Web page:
Mission ‘Impossible’: Despite Untold Obstacles, Campaign to Preserve San Marcos Foothills Succeeds

By Nick Masuda   |   June 17, 2021
Marc Chytilo played a central role in helping the Foothills Forever campaign raise $18.6 million in just more than 90 days (Photo by Nick Masuda)

“Improbable, but not impossible.”

It became a rallying cry that the Foothills Forever campaign team leaned on since February 25, the day a lawsuit was negotiated to allow the community to rise and purchase 101 acres on the West Mesa of the San Marcos Foothills.

Ninety days. $18 million.

Quite improbable, but activists such as Marc Chytilo don’t like to be told anything is impossible.

On June 8 at approximately 6:30 pm, Mission “Impossible” was conquered.

$18.6 million raised.

Those 101 acres will be forever preserved.

“This was never, ever supposed to happen,” Chytilo said.

“It was doomed from the start. We had our hands tied behind our backs, and our mouths were silenced. So, it made it particularly difficult and it’s that much more satisfying to pull it off.”

Chytilo was responsible for filing the initial lawsuit to stop the development of the land, which led to a negotiation with developer Chuck Lande.

A deal was struck, with a $500,000 non-refundable deposit put down, with an additional $500,000 needed to protect the property in case the campaign slandered the land in any way.

Hence, the hands behind backs and limited voice.

There were three rules of the deal, as the campaign could not speak to the property history or features when it came to:

• wildfire or fire;

•biological resources or endangered species;

• cultural resources or sacred sites.

If any of this occurred, the campaign would have been out $1 million, with no property.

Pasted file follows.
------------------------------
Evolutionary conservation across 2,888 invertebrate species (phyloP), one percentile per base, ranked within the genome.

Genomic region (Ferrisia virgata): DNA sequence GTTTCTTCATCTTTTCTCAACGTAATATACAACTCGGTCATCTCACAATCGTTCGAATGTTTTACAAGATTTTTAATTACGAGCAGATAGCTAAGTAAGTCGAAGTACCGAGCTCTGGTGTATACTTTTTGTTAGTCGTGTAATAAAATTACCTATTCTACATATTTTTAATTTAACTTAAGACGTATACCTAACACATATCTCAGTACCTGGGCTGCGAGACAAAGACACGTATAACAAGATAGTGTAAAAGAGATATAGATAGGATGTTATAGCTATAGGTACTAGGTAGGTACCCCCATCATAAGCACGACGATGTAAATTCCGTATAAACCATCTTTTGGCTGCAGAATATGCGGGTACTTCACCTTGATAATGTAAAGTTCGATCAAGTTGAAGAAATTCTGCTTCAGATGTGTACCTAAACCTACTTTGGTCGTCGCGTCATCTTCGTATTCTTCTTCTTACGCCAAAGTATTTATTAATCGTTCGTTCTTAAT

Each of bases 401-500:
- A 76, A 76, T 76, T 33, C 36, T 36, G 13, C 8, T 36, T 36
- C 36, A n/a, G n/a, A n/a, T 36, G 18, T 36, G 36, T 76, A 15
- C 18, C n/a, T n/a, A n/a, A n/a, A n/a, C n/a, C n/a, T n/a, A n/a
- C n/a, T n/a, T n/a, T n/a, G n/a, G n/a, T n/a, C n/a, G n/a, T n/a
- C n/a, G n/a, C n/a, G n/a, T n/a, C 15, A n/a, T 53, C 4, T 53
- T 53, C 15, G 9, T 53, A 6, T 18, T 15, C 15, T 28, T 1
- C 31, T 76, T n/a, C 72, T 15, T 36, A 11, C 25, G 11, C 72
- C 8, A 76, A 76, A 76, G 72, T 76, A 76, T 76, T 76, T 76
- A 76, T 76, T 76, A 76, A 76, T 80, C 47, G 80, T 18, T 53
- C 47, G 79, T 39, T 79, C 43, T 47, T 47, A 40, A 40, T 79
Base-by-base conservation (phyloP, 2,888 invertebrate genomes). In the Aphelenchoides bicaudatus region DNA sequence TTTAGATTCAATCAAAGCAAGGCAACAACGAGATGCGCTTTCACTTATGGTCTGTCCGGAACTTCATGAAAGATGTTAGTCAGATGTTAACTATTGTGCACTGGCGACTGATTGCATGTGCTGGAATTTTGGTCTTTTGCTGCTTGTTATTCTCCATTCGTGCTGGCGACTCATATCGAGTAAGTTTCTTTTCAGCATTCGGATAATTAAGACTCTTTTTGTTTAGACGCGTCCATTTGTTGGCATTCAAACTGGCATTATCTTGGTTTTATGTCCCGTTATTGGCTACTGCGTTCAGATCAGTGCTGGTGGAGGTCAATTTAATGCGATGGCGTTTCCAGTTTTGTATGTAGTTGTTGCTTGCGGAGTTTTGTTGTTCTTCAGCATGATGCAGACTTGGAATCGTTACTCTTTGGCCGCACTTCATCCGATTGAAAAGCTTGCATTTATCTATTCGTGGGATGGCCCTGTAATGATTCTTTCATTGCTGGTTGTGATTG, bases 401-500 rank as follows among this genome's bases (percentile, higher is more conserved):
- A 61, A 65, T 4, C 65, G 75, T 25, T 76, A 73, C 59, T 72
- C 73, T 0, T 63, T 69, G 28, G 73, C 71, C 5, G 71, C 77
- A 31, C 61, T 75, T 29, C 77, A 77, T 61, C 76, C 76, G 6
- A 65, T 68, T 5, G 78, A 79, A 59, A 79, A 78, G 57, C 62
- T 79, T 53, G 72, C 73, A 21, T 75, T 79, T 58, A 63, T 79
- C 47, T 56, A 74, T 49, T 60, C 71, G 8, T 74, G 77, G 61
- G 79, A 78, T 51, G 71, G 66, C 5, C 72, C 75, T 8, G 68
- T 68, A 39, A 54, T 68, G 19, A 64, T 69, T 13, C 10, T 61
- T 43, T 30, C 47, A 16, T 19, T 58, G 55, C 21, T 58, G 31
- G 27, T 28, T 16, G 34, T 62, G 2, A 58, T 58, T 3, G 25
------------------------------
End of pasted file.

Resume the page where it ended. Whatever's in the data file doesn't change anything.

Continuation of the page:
“This substantially limited what we were able to do,” Chytilo said. “We had to make the case for this without mentioning any of these things.”

With only the ability to tell a muted story — with even third-party videos produced by Cody Westheimer needing approval — the campaign also faced significant early deadlines that were daunting.

$4 million due in three weeks. $5 million more three weeks later.

They did it with the help of some friends, with Montecito Bank & Trust aiding with the first deadline, while the Allemall Foundation kicking in funds for the latter.

While this help was mission critical in keeping the campaign going, it was a $250,000 anonymous donor that was encouraging for the volunteer staff, a product of a Heal the Ocean newsletter sent out by Hillary Hauser.

“That buoyed the entire group; it kept us pushing,” Chytilo said.

As of May 25, the campaign was still $6.6 million short of its goal, with just six days remaining before the 90-day deadline.

A day after a meeting of the minds in the backyard of one of the 5,500-plus donors, another $5 million would come in from an anonymous local foundation.

“Truly an angel,” Chytilo said.

That donation will come with the opportunity to name the preserve, but it also allowed for a deadline extension to June 9, one that came with a multi-million-dollar pledge from the Santa Barbara County Board of Supervisors, led by Gregg Hart’s belief in the project.

“There are children that are not even born yet that will be impacted by what has happened over the last 90 days,” Hart said.

And while the campaign did beat the deadline by more than 24 hours, Chytilo knows there is more work to do.

The original goal was $20 million, allowing for the repayment of debt, as well as an endowment for the care the land will need over time.

Chytilo would welcome the opportunity to shake the hand of every donor, but many have chosen to do so anonymously, simply investing in open spaces for the community.

“I wish they’d step up and say, ‘The rest of you come with us, there’s more to do,’” Chytilo said.

But as Chytilo and the group take a collective deep breath, the unprecedented nature of raising $18.6 million in just more than 90 days gives him all the hope he needs that the community will finish this off with a flourish.

After all, this is now a generational legacy.

“It’s the manifested intention of this community,” Chytilo said. 

“It is the commitment that anyone who lives in Santa Barbara and cares about this place. They want to make it better.”


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